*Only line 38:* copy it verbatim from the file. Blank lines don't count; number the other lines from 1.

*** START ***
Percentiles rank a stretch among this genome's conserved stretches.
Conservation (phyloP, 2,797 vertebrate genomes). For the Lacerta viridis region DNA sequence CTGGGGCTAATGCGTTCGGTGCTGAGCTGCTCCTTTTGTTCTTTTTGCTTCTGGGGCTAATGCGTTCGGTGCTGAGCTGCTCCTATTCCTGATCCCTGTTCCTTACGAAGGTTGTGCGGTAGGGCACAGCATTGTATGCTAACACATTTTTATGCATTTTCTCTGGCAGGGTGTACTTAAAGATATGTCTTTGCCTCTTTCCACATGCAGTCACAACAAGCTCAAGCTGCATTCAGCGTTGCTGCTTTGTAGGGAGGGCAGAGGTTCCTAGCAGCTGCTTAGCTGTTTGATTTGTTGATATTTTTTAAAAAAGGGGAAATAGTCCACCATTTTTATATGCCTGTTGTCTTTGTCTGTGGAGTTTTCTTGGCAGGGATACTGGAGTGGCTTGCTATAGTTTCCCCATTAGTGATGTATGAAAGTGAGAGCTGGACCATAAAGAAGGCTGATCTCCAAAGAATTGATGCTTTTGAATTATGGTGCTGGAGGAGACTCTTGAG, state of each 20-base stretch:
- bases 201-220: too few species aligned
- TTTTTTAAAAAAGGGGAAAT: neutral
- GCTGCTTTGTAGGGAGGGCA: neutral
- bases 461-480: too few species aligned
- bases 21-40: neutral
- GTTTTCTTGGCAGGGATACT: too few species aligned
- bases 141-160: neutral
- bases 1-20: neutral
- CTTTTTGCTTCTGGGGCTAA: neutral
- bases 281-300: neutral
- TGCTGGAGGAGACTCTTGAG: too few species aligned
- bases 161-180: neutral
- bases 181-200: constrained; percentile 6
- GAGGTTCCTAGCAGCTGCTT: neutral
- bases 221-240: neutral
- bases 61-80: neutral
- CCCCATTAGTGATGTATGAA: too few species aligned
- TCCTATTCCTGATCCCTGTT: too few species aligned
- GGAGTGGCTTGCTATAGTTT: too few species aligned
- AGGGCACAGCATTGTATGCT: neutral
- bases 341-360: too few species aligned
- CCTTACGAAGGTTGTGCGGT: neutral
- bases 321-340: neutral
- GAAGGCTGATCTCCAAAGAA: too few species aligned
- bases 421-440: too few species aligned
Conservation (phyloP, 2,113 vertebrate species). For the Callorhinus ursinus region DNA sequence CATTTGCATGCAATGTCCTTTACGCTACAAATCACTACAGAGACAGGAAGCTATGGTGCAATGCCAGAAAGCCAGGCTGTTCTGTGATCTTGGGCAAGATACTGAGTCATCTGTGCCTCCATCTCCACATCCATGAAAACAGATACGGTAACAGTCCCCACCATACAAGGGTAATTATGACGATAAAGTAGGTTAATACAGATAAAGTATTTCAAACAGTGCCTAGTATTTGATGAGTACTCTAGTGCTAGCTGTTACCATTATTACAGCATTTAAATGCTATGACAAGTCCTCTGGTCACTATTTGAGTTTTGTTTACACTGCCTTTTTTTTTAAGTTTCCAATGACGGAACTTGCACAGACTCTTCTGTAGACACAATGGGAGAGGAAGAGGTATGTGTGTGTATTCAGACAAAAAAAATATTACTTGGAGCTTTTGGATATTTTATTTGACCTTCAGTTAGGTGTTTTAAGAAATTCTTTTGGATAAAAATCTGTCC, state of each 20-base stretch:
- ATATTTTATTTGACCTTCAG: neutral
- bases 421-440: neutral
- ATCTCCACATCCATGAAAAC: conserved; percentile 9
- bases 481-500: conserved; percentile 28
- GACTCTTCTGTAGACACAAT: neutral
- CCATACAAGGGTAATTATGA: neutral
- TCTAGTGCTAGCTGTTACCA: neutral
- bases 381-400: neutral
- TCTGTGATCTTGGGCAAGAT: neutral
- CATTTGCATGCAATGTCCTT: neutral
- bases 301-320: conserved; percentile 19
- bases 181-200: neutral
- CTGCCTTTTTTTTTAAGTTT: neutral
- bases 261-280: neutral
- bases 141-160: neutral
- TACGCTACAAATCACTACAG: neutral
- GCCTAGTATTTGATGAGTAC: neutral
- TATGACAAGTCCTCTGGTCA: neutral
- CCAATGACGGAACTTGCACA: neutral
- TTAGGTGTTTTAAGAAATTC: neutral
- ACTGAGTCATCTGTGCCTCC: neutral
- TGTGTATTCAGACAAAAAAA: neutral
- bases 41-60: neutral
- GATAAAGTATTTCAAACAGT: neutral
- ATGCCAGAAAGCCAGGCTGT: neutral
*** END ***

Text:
- CATTTGCATGCAATGTCCTT: neutral